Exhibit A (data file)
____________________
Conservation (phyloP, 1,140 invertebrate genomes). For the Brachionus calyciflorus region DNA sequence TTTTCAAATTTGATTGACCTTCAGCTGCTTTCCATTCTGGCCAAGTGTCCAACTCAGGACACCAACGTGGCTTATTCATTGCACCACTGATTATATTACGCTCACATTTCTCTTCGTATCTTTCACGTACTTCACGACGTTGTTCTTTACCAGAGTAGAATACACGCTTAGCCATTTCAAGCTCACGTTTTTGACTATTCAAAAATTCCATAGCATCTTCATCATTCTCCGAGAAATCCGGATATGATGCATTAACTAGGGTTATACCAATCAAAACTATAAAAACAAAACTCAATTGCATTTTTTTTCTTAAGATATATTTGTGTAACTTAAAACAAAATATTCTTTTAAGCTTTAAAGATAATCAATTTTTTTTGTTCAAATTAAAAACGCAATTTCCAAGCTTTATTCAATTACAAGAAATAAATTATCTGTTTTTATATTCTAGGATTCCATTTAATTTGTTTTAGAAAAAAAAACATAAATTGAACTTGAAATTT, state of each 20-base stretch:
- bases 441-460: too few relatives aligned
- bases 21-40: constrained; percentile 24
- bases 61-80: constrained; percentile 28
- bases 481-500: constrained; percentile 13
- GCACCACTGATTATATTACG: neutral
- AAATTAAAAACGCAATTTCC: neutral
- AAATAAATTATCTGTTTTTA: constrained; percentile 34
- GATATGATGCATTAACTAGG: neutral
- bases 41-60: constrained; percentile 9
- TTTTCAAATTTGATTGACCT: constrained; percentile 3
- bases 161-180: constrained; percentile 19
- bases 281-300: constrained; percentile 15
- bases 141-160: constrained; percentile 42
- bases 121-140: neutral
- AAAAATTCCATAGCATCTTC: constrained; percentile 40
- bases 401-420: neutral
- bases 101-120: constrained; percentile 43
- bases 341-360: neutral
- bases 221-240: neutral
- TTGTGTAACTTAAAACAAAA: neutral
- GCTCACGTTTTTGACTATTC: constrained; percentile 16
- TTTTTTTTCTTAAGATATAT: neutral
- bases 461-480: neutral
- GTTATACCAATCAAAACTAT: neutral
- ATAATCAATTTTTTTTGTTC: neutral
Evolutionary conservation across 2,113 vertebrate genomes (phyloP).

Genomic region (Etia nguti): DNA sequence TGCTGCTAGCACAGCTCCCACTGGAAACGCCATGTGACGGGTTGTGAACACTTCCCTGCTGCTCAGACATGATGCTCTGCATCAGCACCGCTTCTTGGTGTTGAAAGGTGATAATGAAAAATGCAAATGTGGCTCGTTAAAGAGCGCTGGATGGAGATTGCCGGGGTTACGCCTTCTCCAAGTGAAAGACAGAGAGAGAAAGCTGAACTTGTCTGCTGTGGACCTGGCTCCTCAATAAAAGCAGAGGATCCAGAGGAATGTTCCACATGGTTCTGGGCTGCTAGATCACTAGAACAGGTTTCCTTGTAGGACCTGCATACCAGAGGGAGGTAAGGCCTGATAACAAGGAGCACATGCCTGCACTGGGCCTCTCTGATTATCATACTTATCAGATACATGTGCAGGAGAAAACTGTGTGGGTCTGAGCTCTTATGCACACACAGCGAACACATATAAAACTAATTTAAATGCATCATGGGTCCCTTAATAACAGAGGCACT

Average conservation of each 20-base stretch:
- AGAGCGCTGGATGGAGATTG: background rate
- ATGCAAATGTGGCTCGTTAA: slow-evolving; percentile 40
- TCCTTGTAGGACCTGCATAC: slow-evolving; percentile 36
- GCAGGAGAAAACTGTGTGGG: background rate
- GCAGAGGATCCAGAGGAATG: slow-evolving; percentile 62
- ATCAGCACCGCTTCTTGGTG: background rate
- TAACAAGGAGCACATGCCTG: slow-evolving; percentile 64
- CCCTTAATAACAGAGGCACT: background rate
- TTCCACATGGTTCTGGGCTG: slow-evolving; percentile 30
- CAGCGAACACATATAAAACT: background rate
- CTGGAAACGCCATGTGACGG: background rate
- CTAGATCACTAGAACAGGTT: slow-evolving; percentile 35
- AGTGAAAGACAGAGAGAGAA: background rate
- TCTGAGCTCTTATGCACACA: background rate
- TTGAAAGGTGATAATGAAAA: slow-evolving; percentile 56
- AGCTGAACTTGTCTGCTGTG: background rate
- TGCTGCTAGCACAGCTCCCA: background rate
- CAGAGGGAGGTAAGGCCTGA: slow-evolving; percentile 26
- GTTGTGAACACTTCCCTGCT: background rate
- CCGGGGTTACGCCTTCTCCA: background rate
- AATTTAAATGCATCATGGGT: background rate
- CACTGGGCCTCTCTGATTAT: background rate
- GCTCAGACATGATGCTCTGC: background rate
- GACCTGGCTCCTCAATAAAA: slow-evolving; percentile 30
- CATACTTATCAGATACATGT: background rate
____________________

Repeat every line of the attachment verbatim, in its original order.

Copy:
Conservation (phyloP, 1,140 invertebrate genomes). For the Brachionus calyciflorus region DNA sequence TTTTCAAATTTGATTGACCTTCAGCTGCTTTCCATTCTGGCCAAGTGTCCAACTCAGGACACCAACGTGGCTTATTCATTGCACCACTGATTATATTACGCTCACATTTCTCTTCGTATCTTTCACGTACTTCACGACGTTGTTCTTTACCAGAGTAGAATACACGCTTAGCCATTTCAAGCTCACGTTTTTGACTATTCAAAAATTCCATAGCATCTTCATCATTCTCCGAGAAATCCGGATATGATGCATTAACTAGGGTTATACCAATCAAAACTATAAAAACAAAACTCAATTGCATTTTTTTTCTTAAGATATATTTGTGTAACTTAAAACAAAATATTCTTTTAAGCTTTAAAGATAATCAATTTTTTTTGTTCAAATTAAAAACGCAATTTCCAAGCTTTATTCAATTACAAGAAATAAATTATCTGTTTTTATATTCTAGGATTCCATTTAATTTGTTTTAGAAAAAAAAACATAAATTGAACTTGAAATTT, state of each 20-base stretch:
- bases 441-460: too few relatives aligned
- bases 21-40: constrained; percentile 24
- bases 61-80: constrained; percentile 28
- bases 481-500: constrained; percentile 13
- GCACCACTGATTATATTACG: neutral
- AAATTAAAAACGCAATTTCC: neutral
- AAATAAATTATCTGTTTTTA: constrained; percentile 34
- GATATGATGCATTAACTAGG: neutral
- bases 41-60: constrained; percentile 9
- TTTTCAAATTTGATTGACCT: constrained; percentile 3
- bases 161-180: constrained; percentile 19
- bases 281-300: constrained; percentile 15
- bases 141-160: constrained; percentile 42
- bases 121-140: neutral
- AAAAATTCCATAGCATCTTC: constrained; percentile 40
- bases 401-420: neutral
- bases 101-120: constrained; percentile 43
- bases 341-360: neutral
- bases 221-240: neutral
- TTGTGTAACTTAAAACAAAA: neutral
- GCTCACGTTTTTGACTATTC: constrained; percentile 16
- TTTTTTTTCTTAAGATATAT: neutral
- bases 461-480: neutral
- GTTATACCAATCAAAACTAT: neutral
- ATAATCAATTTTTTTTGTTC: neutral
Evolutionary conservation across 2,113 vertebrate genomes (phyloP).

Genomic region (Etia nguti): DNA sequence TGCTGCTAGCACAGCTCCCACTGGAAACGCCATGTGACGGGTTGTGAACACTTCCCTGCTGCTCAGACATGATGCTCTGCATCAGCACCGCTTCTTGGTGTTGAAAGGTGATAATGAAAAATGCAAATGTGGCTCGTTAAAGAGCGCTGGATGGAGATTGCCGGGGTTACGCCTTCTCCAAGTGAAAGACAGAGAGAGAAAGCTGAACTTGTCTGCTGTGGACCTGGCTCCTCAATAAAAGCAGAGGATCCAGAGGAATGTTCCACATGGTTCTGGGCTGCTAGATCACTAGAACAGGTTTCCTTGTAGGACCTGCATACCAGAGGGAGGTAAGGCCTGATAACAAGGAGCACATGCCTGCACTGGGCCTCTCTGATTATCATACTTATCAGATACATGTGCAGGAGAAAACTGTGTGGGTCTGAGCTCTTATGCACACACAGCGAACACATATAAAACTAATTTAAATGCATCATGGGTCCCTTAATAACAGAGGCACT

Average conservation of each 20-base stretch:
- AGAGCGCTGGATGGAGATTG: background rate
- ATGCAAATGTGGCTCGTTAA: slow-evolving; percentile 40
- TCCTTGTAGGACCTGCATAC: slow-evolving; percentile 36
- GCAGGAGAAAACTGTGTGGG: background rate
- GCAGAGGATCCAGAGGAATG: slow-evolving; percentile 62
- ATCAGCACCGCTTCTTGGTG: background rate
- TAACAAGGAGCACATGCCTG: slow-evolving; percentile 64
- CCCTTAATAACAGAGGCACT: background rate
- TTCCACATGGTTCTGGGCTG: slow-evolving; percentile 30
- CAGCGAACACATATAAAACT: background rate
- CTGGAAACGCCATGTGACGG: background rate
- CTAGATCACTAGAACAGGTT: slow-evolving; percentile 35
- AGTGAAAGACAGAGAGAGAA: background rate
- TCTGAGCTCTTATGCACACA: background rate
- TTGAAAGGTGATAATGAAAA: slow-evolving; percentile 56
- AGCTGAACTTGTCTGCTGTG: background rate
- TGCTGCTAGCACAGCTCCCA: background rate
- CAGAGGGAGGTAAGGCCTGA: slow-evolving; percentile 26
- GTTGTGAACACTTCCCTGCT: background rate
- CCGGGGTTACGCCTTCTCCA: background rate
- AATTTAAATGCATCATGGGT: background rate
- CACTGGGCCTCTCTGATTAT: background rate
- GCTCAGACATGATGCTCTGC: background rate
- GACCTGGCTCCTCAATAAAA: slow-evolving; percentile 30
- CATACTTATCAGATACATGT: background rate